Partnerships for Progress — Boston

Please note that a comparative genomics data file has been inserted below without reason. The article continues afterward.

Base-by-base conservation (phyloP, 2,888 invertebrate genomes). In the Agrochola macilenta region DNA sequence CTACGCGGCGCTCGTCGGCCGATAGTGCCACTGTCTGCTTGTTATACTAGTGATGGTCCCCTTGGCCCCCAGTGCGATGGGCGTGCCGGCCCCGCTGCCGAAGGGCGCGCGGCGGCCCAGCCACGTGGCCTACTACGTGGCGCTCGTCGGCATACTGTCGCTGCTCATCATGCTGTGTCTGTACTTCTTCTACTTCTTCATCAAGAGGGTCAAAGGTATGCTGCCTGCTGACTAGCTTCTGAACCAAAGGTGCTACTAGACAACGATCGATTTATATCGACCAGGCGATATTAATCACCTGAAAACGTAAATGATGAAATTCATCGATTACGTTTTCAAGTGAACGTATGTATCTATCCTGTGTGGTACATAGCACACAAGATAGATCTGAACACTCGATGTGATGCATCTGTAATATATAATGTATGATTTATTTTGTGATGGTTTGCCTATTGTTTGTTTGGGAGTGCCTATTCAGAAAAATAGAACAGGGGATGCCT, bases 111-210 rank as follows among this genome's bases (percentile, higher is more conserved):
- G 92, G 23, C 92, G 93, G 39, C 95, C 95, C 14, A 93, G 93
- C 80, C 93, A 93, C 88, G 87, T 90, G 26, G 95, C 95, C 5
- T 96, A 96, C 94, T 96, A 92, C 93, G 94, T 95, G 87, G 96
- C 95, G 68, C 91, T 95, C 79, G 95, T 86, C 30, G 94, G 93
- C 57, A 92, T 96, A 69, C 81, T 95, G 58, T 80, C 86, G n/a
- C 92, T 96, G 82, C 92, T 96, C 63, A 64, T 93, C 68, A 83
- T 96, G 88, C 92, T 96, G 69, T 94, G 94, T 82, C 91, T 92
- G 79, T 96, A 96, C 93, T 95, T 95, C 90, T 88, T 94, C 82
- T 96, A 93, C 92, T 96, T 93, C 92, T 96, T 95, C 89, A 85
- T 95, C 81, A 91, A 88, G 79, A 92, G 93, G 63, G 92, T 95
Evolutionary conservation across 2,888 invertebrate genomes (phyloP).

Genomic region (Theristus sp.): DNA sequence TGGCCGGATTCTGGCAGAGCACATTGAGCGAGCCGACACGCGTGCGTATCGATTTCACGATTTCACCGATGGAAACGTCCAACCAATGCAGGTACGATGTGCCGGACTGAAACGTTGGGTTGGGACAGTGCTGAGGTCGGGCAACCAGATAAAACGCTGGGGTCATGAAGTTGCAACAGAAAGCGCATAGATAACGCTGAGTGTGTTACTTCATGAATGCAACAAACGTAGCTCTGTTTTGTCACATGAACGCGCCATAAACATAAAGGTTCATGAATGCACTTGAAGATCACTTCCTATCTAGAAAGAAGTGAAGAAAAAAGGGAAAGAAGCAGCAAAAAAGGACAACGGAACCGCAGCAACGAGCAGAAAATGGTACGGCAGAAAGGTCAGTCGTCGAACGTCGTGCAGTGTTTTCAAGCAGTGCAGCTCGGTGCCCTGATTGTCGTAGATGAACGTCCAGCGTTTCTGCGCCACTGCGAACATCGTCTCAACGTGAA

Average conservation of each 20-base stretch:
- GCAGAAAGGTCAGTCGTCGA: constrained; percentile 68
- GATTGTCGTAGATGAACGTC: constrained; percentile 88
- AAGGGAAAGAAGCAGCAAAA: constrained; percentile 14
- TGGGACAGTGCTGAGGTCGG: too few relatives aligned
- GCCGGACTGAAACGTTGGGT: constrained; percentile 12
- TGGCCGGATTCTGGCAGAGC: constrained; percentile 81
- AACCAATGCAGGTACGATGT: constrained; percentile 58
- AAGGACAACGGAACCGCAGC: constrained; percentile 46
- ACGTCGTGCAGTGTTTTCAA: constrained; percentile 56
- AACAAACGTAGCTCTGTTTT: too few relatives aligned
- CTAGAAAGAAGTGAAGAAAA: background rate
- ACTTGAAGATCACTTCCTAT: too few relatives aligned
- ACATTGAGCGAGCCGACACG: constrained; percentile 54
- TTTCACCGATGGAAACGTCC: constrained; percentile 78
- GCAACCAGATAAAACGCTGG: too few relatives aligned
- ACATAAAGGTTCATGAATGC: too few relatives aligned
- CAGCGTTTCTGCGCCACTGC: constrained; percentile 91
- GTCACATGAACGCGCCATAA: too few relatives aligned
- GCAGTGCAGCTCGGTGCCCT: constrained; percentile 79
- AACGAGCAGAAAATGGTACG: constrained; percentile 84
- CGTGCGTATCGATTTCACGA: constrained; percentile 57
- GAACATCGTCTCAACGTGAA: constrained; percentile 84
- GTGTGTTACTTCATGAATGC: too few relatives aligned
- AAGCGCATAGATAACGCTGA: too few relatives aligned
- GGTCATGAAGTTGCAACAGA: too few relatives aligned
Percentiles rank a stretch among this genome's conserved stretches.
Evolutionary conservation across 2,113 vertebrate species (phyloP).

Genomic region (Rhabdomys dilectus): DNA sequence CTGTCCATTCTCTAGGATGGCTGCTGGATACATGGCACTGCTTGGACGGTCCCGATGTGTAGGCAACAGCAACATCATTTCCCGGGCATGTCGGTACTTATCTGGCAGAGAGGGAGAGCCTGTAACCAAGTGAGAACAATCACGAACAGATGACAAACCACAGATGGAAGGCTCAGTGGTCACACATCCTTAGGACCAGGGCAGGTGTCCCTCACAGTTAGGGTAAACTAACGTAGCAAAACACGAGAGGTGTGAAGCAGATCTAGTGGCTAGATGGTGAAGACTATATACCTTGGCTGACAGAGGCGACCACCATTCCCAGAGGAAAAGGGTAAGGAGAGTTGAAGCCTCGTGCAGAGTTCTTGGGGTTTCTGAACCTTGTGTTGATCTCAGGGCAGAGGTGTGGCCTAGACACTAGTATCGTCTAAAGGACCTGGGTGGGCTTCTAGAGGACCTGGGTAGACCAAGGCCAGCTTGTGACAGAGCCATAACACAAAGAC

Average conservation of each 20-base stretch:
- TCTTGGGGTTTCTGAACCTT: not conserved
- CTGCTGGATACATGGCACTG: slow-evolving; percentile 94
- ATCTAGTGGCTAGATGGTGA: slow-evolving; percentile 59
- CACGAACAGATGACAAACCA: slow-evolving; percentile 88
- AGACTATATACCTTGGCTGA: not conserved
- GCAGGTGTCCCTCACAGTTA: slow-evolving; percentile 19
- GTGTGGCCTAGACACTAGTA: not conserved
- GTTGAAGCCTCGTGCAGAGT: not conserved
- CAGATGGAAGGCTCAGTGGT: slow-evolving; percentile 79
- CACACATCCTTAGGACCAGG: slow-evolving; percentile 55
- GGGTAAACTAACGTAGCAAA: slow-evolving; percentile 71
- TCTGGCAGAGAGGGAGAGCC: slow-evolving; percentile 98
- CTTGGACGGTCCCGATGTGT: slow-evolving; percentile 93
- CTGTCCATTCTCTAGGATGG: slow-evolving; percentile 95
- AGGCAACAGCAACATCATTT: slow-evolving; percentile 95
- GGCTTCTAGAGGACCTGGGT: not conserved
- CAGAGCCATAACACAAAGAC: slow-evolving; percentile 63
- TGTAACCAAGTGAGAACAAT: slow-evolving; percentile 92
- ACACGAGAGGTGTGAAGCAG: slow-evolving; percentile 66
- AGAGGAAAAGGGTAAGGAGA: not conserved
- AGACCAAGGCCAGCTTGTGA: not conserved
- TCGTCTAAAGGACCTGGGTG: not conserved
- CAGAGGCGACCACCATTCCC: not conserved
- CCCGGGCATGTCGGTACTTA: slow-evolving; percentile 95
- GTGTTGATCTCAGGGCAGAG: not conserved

first_img 33Cynthia Wu ’13 (left) and Erica Lin ’10 do a science demonstration for students from the Gardner Pilot Academy. Kris Snibbe/Harvard Staff Photographer 20A Boston student plays during PBHA’s Summer Urban Program. Kris Snibbe/Harvard Staff Photographer 17Boston students build marshmallow towers during Phillips Brooks House Association’s (PBHA) Chinatown Adventure summer program. Kris Snibbe/Harvard Staff Photographer 9Allston residents play miniature golf during the opening of the Harvard Allston Field and Fairway. Kris Snibbe/Harvard Staff Photographer 7Fifth-graders from the Elihu Greenwood School explore polymers during a science day event hosted by Harvard Step UP. Stephanie Mitchell/Harvard Staff Photographer 5Using an Internet2 connection donated by Harvard and speaking on TelePresence equipment donated by Cisco, the group “met” with Cambridge Superintendent Jeff Young and Dean Kathleen McCartney of the Harvard Graduate School of Education (front center on screen) to celebrate the launch of the partnership. Stephanie Mitchell/Harvard Staff Photographer 32Harvard undergraduates teaching at the Harvard Allston Education Portal provide science enrichment opportunities to students in the Gardner Pilot Academy’s after-school program. Kris Snibbe/Harvard Staff Photographer 18Boston students make paper cup phones during PBHA’s annual Science Olympiad. Kris Snibbe/Harvard Staff Photographer 13Students participate in the Library Park Construction Club to learn about soil, trees, and other aspects of park design. Stephanie Mitchell/Harvard Staff Photographer 21Children from Boston attend the summer camp in Chinatown run by the Phillips Brooks House Association. Stephanie Mitchell/Harvard Staff Photographer 24Middle school students visit the State House during the PBHA Chinatown Adventure summer program Kris Snibbe/Harvard Staff Photographer 11A Brighton family enjoys the batting cages at the Harvard Allston Field and Fairway. Kris Snibbe/Harvard Staff Photographer 1Prior to throwing out the first pitch at Fenway Park for the Red Sox v. Baltimore Orioles game, Harvard President Drew Faust met Red Sox second baseman Dustin Pedroia in the dugout. Rose Lincoln/Harvard Staff Photographer 4President Drew Faust (at podium) was on hand as Harvard University and Cisco unveiled a gift to Boston and Cambridge schools that will allow students and teachers to video conference with individuals around the world. Stephanie Mitchell/Harvard Staff Photographer 14Harvard designers Dennis Swinford (left) and Emily Mueller De Celis (with sunglasses) lead children on a tour of the Library Park site. Stephanie Mitchell/Harvard Staff Photographer 26Crimson Summer Academy students take part in a science and technology course in Harvard’s Science Center. Jon Chase/Harvard Staff Photographer 25Billy Marks ’11 speaks with a camper during a field trip to the State House. Kris Snibbe/Harvard Staff Photographer 23A Harvard Allston Summer Corps teen works with campers at Tenacity, a Boston nonprofit that teaches tennis, literacy, and life skills to kids in after-school and summer programs. Jon Chase/Harvard Staff Photographer 15Harvard designer Emily Mueller De Celis (right) tours the Library Park site with children. Stephanie Mitchell/Harvard Staff Photographercenter_img Each day, members of the Harvard community interact with students, teachers, and families across Boston. For example, Harvard students serve as tutors in after-school programs, faculty members offer lectures to community groups, and schools offer mentored research opportunities to talented students. These connections benefit the communities on both sides of the Charles — enriching lives, forming lasting bonds, opening minds, and expanding opportunities.This work is a key extension of the public service ethic called for in Harvard’s charter, and the University takes great pride in its longstanding partnerships with communities in Boston. 35President Faust greets a student at the Harvard Allston Education Portal. Justin Ide/Harvard Staff Photographer 34Harvard University President Drew Faust and Boston Mayor Thomas Menino welcome guests to the Harvard Allston Education Portal. Justin Ide/Harvard Staff Photographer 22A junior counselor at a PBHA summer program assists a camper during the morning academic session. Stephanie Mitchell/Harvard Staff Photographer 27Crimson Scholars participate in a step class at the Malkin Athletics Center. Stephanie Mitchell/Harvard Staff Photographer 12Brighton residents get ready to hit the green. Kris Snibbe/Harvard Staff Photographer 28Children from the Ellis Memorial visit the Arthur M. Sackler Museum for summer art activities. Stephanie Mitchell/Harvard Staff Photographer 6The gift also gives the schools access to Harvard’s Internet2, a faster, education-only Internet network. Stephanie Mitchell/Harvard Staff Photographer 8Students work on an experiment with their teacher during a science event hosted by Harvard Step UP. Stephanie Mitchell/Harvard Staff Photographer 19Children from several different neighborhoods in Boston paint together during PBHA’s Summer Urban Program. Kris Snibbe/Harvard Staff Photographer 29Children gather for a reading during a field trip to the Arthur M. Sackler Museum. Stephanie Mitchell/Harvard Staff Photographer 30A Boston student shows off his work during a visit to the Sackler Museum. Stephanie Mitchell/Harvard Staff Photographer 10A Brighton resident plays miniature golf at the Harvard Allston Field and Fairway. Kris Snibbe/Harvard Staff Photographer 2Hit me with your best shot! President Drew Faust lets one fly. Rose Lincoln/Harvard Staff Photographer 16Students work on a problem set during the Crimson Summer Academy. Stephanie Mitchell/Harvard Staff Photographer 31A student reviews a book on Italy during Global Girls Day, sponsored by the Harvard Chapter of Strong Women, Strong Girls. Stephanie Mitchell/Harvard Staff Photographer 3Red Sox first baseman Mike Lowell caught President Drew Faust’s pitch, where afterward they met for the first time. Rose Lincoln/Harvard Staff Photographerlast_img read more